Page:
Given that news, we thought it appropriate to offer this look back at the five most recent players selected at 12th overall; we went through a similar exercise Saturday with the fourth pick.
We acknowledge every Draft class is different and the players below do not necessarily reflect the star caliber of whomever Orlando ultimately chooses when the Draft gets underway on June 27th.
Player: Gerald Henderson
Team: Charlotte Bobcats
Rookie stats: 2.6 points, 1.3 rebounds, 45.3 percent True Shooting
Career stats: 12.0 points, 3.4 rebounds, 51.3 percent True Shooting
Notes: Henderson's an example young players in difficult situations can follow. After playing sparingly in his rookie season as the Bobcats aimed to contend for the postseason, Henderson developed into a replacement-level player over the next four seasons. He's started 190 times in 200 appearances over his last three seasons, and produced decent results with some consistency. Though undersized for a two-guard--Charlotte generously lists him at 6-foot-5--Henderson is a game defender who's expanded his offensive game to make him a scoring threat off the dribble and coming off screens.
Player: Xavier Henry
Team: Memphis Grizzlies
Rookie stats: 4.3 points, two rebounds, 45.1 percent True Shooting
Career stats: 5.9 points, two rebounds, 48 percent True Shooting
Notes: Henry has yet to really find a home in the NBA, making 176 appearances for three teams in four seasons owing to injuries, yes, but also due to not excelling in a single area. An infrequent and inaccurate outside shooter, Henry doesn't score inside the arc well either, placing him squarely on the NBA's fringe.
Player: Alec Burks
Team: Utah Jazz
Rookie stats: 7.2 points, 2.2 rebounds, 0.9 assists, 50.6 percent True Shooting
Career stats: 9.8 points, 2.7 rebounds, 1.8 assists, 52.8 percent True Shooting
Notes: Burks stands as a classic sixth-man type because he can score, score, score. In his three-year career, he's averaged nearly a point every two minutes on a True Shooting mark near the league average. In his third season, he became a more reliable pick-and-roll operator, picking up more assists while curbing his turnovers. If he can become a more consistent outside shooter, he could prove a tough cover for the NBA's second units.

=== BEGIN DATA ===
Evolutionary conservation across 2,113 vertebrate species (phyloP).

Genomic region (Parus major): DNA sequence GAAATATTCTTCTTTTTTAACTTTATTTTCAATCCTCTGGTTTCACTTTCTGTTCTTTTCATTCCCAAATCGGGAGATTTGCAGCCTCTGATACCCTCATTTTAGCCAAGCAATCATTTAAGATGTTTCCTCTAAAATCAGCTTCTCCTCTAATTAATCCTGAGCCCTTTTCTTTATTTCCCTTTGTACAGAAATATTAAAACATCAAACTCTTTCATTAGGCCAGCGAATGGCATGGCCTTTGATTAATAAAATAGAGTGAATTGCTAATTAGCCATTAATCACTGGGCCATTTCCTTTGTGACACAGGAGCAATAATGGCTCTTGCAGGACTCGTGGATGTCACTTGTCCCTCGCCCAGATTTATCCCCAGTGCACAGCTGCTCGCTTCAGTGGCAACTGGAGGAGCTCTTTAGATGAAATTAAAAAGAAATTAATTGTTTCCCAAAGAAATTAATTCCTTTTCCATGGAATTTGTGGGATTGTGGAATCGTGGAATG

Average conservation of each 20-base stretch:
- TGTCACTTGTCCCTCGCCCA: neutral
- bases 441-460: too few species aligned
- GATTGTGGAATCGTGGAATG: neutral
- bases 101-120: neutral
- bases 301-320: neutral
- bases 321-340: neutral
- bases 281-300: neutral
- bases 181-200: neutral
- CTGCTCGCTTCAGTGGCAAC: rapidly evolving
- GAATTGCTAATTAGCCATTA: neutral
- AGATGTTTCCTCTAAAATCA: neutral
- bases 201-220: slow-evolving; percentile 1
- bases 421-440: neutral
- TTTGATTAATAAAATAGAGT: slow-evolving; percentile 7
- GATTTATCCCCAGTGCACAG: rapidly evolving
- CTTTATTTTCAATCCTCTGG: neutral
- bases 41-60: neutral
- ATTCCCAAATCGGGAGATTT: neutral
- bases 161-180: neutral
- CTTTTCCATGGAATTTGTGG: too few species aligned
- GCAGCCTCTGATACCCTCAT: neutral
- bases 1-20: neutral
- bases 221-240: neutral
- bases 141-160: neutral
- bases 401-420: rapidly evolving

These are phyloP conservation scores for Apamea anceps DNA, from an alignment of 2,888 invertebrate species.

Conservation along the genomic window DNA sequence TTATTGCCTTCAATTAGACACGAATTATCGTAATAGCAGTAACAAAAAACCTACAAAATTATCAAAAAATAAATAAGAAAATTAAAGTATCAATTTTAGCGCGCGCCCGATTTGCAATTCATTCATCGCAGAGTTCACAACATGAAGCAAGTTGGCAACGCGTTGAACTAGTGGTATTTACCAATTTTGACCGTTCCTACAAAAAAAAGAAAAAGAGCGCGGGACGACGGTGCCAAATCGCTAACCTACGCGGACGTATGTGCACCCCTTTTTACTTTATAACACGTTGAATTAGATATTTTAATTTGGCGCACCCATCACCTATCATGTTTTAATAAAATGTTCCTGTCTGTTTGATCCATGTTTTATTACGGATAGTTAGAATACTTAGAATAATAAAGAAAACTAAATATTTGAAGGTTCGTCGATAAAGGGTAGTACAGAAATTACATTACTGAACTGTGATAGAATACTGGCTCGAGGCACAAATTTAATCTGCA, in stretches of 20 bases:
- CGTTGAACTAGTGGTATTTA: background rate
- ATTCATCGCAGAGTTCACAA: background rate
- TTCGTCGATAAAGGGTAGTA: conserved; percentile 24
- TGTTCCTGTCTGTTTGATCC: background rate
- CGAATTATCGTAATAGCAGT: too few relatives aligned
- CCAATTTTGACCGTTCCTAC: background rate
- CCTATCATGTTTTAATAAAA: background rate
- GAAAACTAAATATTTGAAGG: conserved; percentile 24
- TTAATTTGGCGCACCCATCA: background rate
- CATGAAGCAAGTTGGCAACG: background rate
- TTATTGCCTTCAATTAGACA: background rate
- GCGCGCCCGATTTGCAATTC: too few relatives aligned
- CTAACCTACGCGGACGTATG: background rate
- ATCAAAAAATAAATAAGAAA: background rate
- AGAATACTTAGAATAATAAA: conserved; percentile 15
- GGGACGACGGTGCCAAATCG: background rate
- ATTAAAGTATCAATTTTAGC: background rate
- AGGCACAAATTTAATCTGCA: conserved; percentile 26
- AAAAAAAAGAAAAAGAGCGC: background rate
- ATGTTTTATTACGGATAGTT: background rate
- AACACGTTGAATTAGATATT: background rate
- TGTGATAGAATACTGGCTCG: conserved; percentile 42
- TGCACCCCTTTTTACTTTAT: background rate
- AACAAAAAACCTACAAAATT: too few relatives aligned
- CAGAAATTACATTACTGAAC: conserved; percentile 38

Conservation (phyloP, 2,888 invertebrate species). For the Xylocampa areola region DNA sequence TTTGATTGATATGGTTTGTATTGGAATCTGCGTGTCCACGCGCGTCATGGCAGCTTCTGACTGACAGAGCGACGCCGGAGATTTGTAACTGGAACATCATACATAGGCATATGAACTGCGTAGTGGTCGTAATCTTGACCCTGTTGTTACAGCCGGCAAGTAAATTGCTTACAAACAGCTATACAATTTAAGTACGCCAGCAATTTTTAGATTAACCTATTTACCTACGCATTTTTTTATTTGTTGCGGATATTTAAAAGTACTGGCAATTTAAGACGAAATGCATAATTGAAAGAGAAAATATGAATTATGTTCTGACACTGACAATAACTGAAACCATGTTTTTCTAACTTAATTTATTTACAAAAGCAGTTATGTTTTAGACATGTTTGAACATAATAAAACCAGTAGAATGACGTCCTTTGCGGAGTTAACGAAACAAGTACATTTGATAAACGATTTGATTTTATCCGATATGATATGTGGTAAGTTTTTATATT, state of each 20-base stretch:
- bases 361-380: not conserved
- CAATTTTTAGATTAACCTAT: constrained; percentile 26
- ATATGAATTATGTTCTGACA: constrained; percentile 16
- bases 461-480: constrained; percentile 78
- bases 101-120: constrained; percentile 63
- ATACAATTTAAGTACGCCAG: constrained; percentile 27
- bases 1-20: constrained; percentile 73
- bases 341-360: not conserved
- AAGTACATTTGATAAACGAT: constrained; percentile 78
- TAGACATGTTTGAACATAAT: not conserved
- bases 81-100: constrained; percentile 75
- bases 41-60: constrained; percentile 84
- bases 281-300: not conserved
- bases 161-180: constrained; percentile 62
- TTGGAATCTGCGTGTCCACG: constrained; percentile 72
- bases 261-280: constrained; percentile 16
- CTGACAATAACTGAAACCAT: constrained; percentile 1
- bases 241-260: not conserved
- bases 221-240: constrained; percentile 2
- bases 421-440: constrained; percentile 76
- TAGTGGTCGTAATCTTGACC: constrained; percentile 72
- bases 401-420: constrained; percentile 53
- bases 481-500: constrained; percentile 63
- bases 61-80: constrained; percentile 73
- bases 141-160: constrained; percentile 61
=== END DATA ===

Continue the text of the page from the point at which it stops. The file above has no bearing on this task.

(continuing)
Player: Jeremy Lamb
Team: Houston Rockets (traded to Oklahoma City Thunder before season began)
Rookie stats: 3.1 points, 0.8 rebounds, 47.9 percent True Shooting
Career stats: 7.3 points, two rebounds, 51.7 percent True Shooting
Notes: The Thunder landed the promising Lamb in the much-maligned James Harden trade with Houston. He hardly played as a rookie, instead shuttling back and forth between OKC and the Tulsa 66ers, the Thunder's D-League affiliate. The departure of Kevin Martin in free agency prompted the Thunder to trust Lamb with second-unit perimeter scoring responsibilities, and he responded with an okay season.
Player: Steven Adams
Team: Oklahoma City Thunder
Rookie stats: 3.3 points, 4.1 rebounds, 54.1 percent True Shooting
Notes: Adams is probably most famous for getting under opponents' skin, drawing flagrant fouls and goading foes into technicals as well. The extracurricular stuff masks the fact that he's a reasonably productive backup big man. No, he doesn't score often, but he rebounds well at both ends of the floor and blocks a fair amount of shots. Ultimately, Adams is a 20-year-old rookie logging rotation minutes for a championship-caliber team.
Player: Michael Doleac
Team: Orlando Magic
Rookie stats: 6.2 points, three rebounds, 50.3 percent True Shooting
Career stats: 4.9 points, 3.3 rebounds, 47.2 percent True Shooting
Notes: Despite an unrefined offensive game, Doleac lasted 10 seasons in the league because he defended the post intelligently, played hard, and bagged a 15-footer just often enough to make coaches forget the ones he missed. The only no. 12 pick in Orlando's history, Doleac stuck with the Magic for three seasons, primarily as a reserve, until they dealt him away.